12. Syllable, Phoneme, and Tone: Psycholinguistic Units in Early Chinese and English Word Recognition

    ERIC Educational Resources Information Center

    McBride-Chang, Catherine; Tong, Xiuli; Shu, Hua; Wong, Anita M.-Y.; Leung, Ka-wai; Tardif, Twila

    2008-01-01

    Tasks of word reading in Chinese and English; nonverbal IQ; speeded naming; and units of syllable onset (a phoneme measure), syllable, and tone detection awareness were administered to 211 Hong Kong Chinese children ages 4 and 5. In separate regression equations, syllable awareness was equally associated with Chinese and English word recognition.…

  13. Finding consensus in speech recognition: word error minimization and other applications of confusion networks

    Microsoft Academic Search

    Lidia Mangu; Eric Brill; Andreas Stolcke

    2000-01-01

    We describe a new framework for distilling information from word lat- tices to improve the accuracy of speech recognition and obtain a more perspicuous representation of a set of alternative hypotheses. In the stan- dard MAP decoding approach the recognizer outputs the string of words corresponding to the path with the highest posterior probability given the acoustics and a language

  14. Spoken Word Recognition in Adolescents with Autism Spectrum Disorders and Specific Language Impairment

    ERIC Educational Resources Information Center

    Loucas, Tom; Riches, Nick; Baird, Gillian; Pickles, Andrew; Simonoff, Emily; Chandler, Susie; Charman, Tony

    2013-01-01

    Spoken word recognition, during gating, appears intact in specific language impairment (SLI). This study used gating to investigate the process in adolescents with autism spectrum disorders plus language impairment (ALI). Adolescents with ALI, SLI, and typical language development (TLD), matched on nonverbal IQ listened to gated words that varied…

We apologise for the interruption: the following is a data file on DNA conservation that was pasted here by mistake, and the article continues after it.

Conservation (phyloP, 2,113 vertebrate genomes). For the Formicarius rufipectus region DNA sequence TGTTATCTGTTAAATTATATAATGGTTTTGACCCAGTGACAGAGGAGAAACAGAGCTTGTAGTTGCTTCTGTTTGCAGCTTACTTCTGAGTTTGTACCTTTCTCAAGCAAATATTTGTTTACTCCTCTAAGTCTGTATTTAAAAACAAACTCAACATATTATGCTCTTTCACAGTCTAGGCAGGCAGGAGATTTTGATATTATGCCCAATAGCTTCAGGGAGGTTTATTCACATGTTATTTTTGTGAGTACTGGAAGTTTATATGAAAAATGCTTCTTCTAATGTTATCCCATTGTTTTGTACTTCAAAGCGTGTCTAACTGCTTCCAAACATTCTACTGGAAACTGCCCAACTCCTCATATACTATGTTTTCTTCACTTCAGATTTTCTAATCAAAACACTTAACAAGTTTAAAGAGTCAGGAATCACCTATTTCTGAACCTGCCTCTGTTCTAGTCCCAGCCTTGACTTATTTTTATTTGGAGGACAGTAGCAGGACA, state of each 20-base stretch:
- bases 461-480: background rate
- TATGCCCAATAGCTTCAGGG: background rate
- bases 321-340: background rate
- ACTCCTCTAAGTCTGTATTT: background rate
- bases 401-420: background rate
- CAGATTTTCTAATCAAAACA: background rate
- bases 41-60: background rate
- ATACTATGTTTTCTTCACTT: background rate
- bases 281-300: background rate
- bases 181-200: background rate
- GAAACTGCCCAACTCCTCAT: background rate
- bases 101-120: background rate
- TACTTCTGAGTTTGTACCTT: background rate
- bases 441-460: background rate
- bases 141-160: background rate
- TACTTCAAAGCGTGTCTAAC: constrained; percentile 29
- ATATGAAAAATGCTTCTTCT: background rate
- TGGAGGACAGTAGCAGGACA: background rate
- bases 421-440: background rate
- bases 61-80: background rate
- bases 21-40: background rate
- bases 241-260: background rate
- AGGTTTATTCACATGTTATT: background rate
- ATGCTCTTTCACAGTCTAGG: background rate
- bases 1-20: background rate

15. Measuring word recognition in reading: eye movements and event-related potentials

    Microsoft Academic Search

    Sara C. Sereno; Keith Rayner

    2003-01-01

    The investigation of visual word recognition has been a major accomplishment of cognitive science. Two on-line methodologies, eye movements and event-related potentials, stand out in the search for the holy grail – an absolute time measure of when, how and why we recognize visual words while reading. Although each technique has its own experimental limitations, we suggest, by means of

  16. Re-Evaluating Split-Fovea Processing in Word Recognition: A Critical Assessment of Recent Research

    ERIC Educational Resources Information Center

    Jordan, Timothy R.; Paterson, Kevin B.

    2009-01-01

    In recent years, some researchers have proposed that a fundamental component of the word recognition process is that each fovea is divided precisely at its vertical midline and that information either side of this midline projects to different, contralateral hemispheres. Thus, when a word is fixated, all letters to the left of the point of…

  17. Is Syntactic-Category Processing Obligatory in Visual Word Recognition? Evidence from Chinese

    ERIC Educational Resources Information Center

    Wong, Andus Wing-Kuen; Chen, Hsuan-Chih

    2012-01-01